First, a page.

say daily the Morning and Evening And forasmuch as nothing can be Prayer either privately or openly, not so plainly set forth, but doubts may being let by sickness, or some other arise in the use and practice of the urgent cause. same; to appease all such diversity (if And the Curate that ministereth in any arise) and for the resolution of all every Parish-Church or Chapel, being doubts, concerning the manner how at home, and not being otherwise reato understand, do, and execute, the sonably hindered, shall say the same things contained in this Book; the in the Parish Church or Chapel where parties that so doubt, or diversly take he ministereth, and shall cause a Bell any thing, shall alway resort to the to be tolled thereunto a convenient Bishop of the Diocese, who by his time before he begin, that the people discretion shall take order for the may come to hear God's Word, and quieting and appeasing of the same; to pray with him.
Of Ceremonies, why some be abolished, and some retained.
F such Ceremonies as be used in | bave been devised by man, yet it is O in beginning by the institution of man, well for a decent order in the Church, some at the first were of godly intent (for the which they were first devised) and purpose devised, and yet at length as because they pertain to edification, turned to vanity and superstition : whereunto all things done in the some entered into the Church by un- Church (as the Apostle teacheth) discreet devotion, and such a zeal as ought to be referred. was without knowledge; and for be- And although the keeping or omitcause they were winked at in the be- ting of a Ceremony, in itself conginning, they grew daily to more and sidered, is but a small thing ; yet the more abuses, which not only for their wilful and contemptuous transgression unprofitableness, but also because they and breaking of a common order and bave much blinded the people, and discipline is no small offence before obscured the glory of God, are worthy God, Let all things be done among to be cut away, and clean rejected: you, saith St. Paul, in a seemly and other there be, which although they due order : The appointinent of the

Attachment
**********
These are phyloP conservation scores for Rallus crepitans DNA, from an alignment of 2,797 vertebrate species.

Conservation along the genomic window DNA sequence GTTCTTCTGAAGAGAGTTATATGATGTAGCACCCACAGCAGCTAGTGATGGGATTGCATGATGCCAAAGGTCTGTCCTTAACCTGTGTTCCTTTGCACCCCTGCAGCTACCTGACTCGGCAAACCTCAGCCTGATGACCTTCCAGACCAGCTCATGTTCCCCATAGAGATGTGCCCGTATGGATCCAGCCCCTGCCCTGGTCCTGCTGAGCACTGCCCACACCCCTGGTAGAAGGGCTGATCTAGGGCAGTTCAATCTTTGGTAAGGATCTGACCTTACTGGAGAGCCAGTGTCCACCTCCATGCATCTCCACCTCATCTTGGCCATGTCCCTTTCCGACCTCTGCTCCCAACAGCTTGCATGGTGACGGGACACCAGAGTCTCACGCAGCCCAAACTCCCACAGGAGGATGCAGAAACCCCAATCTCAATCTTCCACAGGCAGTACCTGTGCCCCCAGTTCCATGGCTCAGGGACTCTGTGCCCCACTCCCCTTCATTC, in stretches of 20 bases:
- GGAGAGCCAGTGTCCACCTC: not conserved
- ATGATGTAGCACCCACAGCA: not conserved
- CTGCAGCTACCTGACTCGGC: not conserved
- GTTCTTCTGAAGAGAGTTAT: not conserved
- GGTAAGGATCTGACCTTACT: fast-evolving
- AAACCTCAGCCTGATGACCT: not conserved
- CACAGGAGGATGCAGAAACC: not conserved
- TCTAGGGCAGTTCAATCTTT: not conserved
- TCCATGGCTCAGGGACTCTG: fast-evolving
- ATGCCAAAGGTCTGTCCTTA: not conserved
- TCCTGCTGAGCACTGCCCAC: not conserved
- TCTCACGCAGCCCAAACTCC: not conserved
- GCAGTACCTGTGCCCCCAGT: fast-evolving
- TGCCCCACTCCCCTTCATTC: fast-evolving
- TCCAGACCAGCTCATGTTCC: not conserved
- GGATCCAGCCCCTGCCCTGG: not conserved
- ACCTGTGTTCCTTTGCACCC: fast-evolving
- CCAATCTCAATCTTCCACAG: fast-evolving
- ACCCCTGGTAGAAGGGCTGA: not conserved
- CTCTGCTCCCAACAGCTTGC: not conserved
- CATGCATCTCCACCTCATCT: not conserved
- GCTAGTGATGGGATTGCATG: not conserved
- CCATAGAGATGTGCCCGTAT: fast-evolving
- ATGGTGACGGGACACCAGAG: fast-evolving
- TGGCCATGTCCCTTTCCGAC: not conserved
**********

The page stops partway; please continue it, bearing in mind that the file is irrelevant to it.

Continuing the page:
which order pertaineth not to private the freedom of the Spirit; being conmen ; therefore no man ought to take tent only with those Ceremonies which in hand, nor presume to appoint or do serve to a decent Order and godly alter any publick or common Order Discipline, and such as be apt to stir in Christ's Church, except he be law- up the dull mind of man to the refully called and authorized thereunto. meinbrance of his duty to God, by